A few years ago, I had been working on a Breton-inspired children's jumper and I was really pleased with how it had turned out: fresh and cute, and my daughter loved it, so I was hoping it would get plenty of wear.

As the sun was shining, I soaked the jumper over breakfast, squeezed the excess water out into a towel and laid the jumper out on blocking mats in the garden to dry. I then went out for the day as planned.

When I got home after lunch I went to the garden to pick up the jumper, and was pleased that it was nice and dry. But on closer inspection it wasn't quite the same as when I had left it. The front of the jumper had yellowed slightly. My immediate thoughts were sun damage (which seemed unlikely, while the sun had been hot the jumper had only been out for a few hours), or some sort of dust. I threw the jumper in the washing machine on a wool cycle, hoped for the best, and posted a photo to Instagram in case any one had any useful advice.

A couple of people suggested pollen, which seemed reasonable as the pollen count has been really high that day. I set about using the internet to research ways to get pollen out of clothes, and while there are many, many helpful suggestions, most involve using biological stain removers, which won't work on wool.

When the jumper had finished washing I fished it out of the machine, hoping that it would have returned to its original state. No such luck. I soaked it a couple of times in cold water, to no avail, then squeezed the water out and hung it out (inside, on a clothes rail) to dry, hoping that it would look better when dry.

When my husband got home from work he took a look at the jumper too, and quickly concluded that it was indeed sun damaged. And irretrievable.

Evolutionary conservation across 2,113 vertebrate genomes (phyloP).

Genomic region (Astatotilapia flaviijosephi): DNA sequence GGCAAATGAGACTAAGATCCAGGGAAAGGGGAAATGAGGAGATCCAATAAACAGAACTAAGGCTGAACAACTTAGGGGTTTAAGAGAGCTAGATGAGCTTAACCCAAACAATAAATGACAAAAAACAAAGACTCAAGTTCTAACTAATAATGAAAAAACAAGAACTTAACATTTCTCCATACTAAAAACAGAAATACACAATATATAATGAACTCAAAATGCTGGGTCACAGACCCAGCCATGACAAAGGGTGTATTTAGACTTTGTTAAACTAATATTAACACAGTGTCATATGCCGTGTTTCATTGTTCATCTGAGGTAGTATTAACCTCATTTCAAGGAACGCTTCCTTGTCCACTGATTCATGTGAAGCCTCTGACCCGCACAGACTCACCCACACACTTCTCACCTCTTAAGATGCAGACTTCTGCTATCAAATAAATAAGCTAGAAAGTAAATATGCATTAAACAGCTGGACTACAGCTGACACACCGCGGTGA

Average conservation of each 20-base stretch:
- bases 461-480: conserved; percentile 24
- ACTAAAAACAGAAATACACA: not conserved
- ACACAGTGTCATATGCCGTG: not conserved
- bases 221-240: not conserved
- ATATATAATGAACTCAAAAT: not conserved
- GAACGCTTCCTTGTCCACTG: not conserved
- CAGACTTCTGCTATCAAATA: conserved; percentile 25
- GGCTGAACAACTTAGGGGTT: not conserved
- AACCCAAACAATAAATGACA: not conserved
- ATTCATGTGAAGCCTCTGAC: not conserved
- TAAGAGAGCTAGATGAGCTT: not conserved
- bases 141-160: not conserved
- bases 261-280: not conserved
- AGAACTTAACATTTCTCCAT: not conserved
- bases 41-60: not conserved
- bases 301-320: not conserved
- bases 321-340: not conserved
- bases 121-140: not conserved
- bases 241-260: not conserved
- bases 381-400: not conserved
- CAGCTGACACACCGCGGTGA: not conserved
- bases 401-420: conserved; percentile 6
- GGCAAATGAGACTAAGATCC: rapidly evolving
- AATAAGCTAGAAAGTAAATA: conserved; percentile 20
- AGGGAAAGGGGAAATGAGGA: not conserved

I had dried knitwear in the sun many times, and never had any problems, but having done some more research, many yarn companies say not to dry yarn in direct sunlight, but none of them say why. It would appear this is the reason: wool is fragile and scorches easily, so my advice is never to dry knitwear in direct sunlight. And while I'm at it, wear sunscreen; if the sun can do this to yarn, imagine what it can do to your skin.
This happened a few years ago now, and I never dry my knits in direct sunlight any more. They're fine in the shade, but I usually stick to drying them indoors, just in case I forget to move them before the sun moves on to them.
My tale of blocking woe wasn't a complete disaster. While I did knit an entire second sample in a different colourway, I did manage to take some photos of the original sample for the pattern, just don't look too closely or you might see that the jumper features two shades of white! 

Have you ever had any blocking disasters?

Pattern is From Breton with Love, available on Ravelry* and LoveCrafts (affiliate link).


*Ravelry link - may affect people with photosensitivity, proceed with caution.
Note: a version of this blog post was published on this blog in 2017. You can find the original post here.